When this bill was introduced, information packages were also sent to all First Nations across Canada. This was the latest in a series of ongoing outreach efforts to First Nations since the passage of the First Nations Commercial and Industrial Development Act, which came into force on April 1, 2006. A variety of communication tools have been launched in recent years, including brochures and a tool kit that contains general information and frequently asked questions regarding the act. The tool kit contained documentation on roles and responsibilities, a process flow chart and a checklist of steps for First Nations interested in pursuing a project under the First Nations Commercial and Industrial Development Act.
Communication and consultation efforts extend beyond these measures. For instance, in collaboration with the University of British Columbia and the University of Saskatchewan, two symposia on the First Nations Commercial and Industrial Development Act were held in 2007 and 2009 to explain and promote this enabling legislation and to share lessons learned from projects being pursued under the existing act.
Honourable senators, I should point out that two other major projects, aside from the Squamish Nation commercial real estate development project, have been approved under the First Nations Commercial and Industrial Development Act. They are the Fort William First Nation wood fibre optimization plant in Ontario and the Fort McKay First Nation oil sands initiative in Alberta. A proposal has recently been received from the Kitamaat Indian Band in British Columbia to regulate a liquefied natural gas facility and port.
Other First Nations have demonstrated emerging potential to use the economic development capacity of the act, as well. This speaks both to the need for and the level of interest in these new vehicles that facilitate economic development on reserves.
Honourable senators, our consultation and partnership activities were not confined to First Nations. Our government also held constructive meetings with representatives of the province of British Columbia, who are keen to move forward with this bill. The Premier of British Columbia has written to the Prime Minister on two separate occasions to state his support for the Squamish Nation's project as an example of how the proposed amendments can support First Nations economic development.
Provincial officials have also expressed support for a federal approach that will create as much regulatory compatibility as possible for on- and off-reserve projects related to the major leasehold commercial real estate development. It is expected that other provinces will develop a greater interest in the legislation as First Nations and industry partners begin to advance similar projects in their regions.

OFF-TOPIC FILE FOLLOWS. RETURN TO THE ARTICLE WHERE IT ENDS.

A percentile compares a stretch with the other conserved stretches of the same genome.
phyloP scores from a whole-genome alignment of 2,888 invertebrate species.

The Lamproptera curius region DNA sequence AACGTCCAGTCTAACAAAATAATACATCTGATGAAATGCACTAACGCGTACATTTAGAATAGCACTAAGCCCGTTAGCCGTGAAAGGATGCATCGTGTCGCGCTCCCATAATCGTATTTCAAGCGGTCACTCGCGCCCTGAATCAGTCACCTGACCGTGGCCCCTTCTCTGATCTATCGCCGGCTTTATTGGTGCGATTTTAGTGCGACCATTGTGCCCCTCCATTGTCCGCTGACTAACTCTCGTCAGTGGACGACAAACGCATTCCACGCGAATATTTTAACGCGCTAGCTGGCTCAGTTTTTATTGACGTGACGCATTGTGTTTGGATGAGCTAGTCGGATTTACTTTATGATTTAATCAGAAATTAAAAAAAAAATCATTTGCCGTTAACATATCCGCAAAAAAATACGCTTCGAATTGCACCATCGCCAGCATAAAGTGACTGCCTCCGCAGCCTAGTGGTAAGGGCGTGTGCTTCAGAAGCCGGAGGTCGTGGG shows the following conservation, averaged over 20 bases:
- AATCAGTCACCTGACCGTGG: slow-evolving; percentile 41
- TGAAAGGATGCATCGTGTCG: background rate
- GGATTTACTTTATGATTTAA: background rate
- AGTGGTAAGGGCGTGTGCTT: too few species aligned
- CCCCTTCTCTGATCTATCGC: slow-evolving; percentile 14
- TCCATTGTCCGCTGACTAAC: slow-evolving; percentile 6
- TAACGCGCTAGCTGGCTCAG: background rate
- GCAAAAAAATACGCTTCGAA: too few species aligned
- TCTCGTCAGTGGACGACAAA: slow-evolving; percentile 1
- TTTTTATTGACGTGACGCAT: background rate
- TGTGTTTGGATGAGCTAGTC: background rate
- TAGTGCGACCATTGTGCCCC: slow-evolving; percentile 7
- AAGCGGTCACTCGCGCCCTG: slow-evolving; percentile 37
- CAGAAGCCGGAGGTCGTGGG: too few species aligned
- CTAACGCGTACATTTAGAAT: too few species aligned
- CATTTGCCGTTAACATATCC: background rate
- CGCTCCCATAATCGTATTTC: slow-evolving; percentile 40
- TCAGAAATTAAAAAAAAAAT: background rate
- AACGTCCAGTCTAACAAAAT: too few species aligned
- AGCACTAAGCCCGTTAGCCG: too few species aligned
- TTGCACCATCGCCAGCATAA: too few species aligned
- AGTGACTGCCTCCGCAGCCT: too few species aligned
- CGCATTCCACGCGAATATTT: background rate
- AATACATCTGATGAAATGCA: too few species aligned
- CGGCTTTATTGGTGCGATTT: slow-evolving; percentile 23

Last, but not least, among our important partners are the private-sector investors. As Larco Investment Limited in British Columbia has made clear, investors recognize — and want to work with First Nations on — the tremendous economic development potential on reserve lands. They are far from alone in this regard. From One Earth Farms, straddling Saskatchewan and Alberta's First Nations, to the oil patch, to mining and forestry firms, to the big banks and to the high-tech sector, Canada's business leaders are at the forefront of these initiatives in partnerships with First Nations.
This is good news, not only for the investors who stand to profit from this progress, but also for affected First Nations that will see equally impressive benefits in the form of increased employment, incomes and resulting social development from such projects.
Ultimately, this kind of collaboration is good for all Canadians. Public financing in support is only part of the long-term solution to the complex challenges facing Aboriginal people. Fiscal realism dictates that we invest wisely where we will produce the best results, but we have to recognize the limits of our influence and build strategic partnerships whenever they make sense.
In the case of Squamish Nation, they certainly do. Not only do these partnerships make good business sense, but we work best when we work together. By collaborating closely to advance economic development projects with Aboriginal people, we can benefit from their contribution to the mainstream Canadian economy and to the life of our country. Most important, we can ensure that they share equally in all that Canada has to offer.
This bill sends a clear signal to all Canadians that we have entered a new era of Aboriginal economic development. First Nations across this country are engaged in some of the most exciting and profitable projects to be found.
As the Minister of Indian Affairs and Northern Development told a business audience last June:
The road forward out of dependency is already being paved.
Aboriginal communities today operate airlines, wineries, mines, oil and gas projects, hydroelectric dams, credit unions and commercial farms. With Bill C-24, they will take the next step forward into commercial real estate development.
Honourable senators, it is clear that we must do more to unleash the potential for economic and social progress in Aboriginal communities. Bill C-24 moves another step in that direction by creating opportunities for First Nations across the country with the prospect of large-scale commercial housing developments.
What is more, Bill C-24 is an example of the power of partnership, and a clear indication of what we can accomplish when we join forces for the greater good.
I urge all parliamentarians to work in the same spirit to pass this legislation.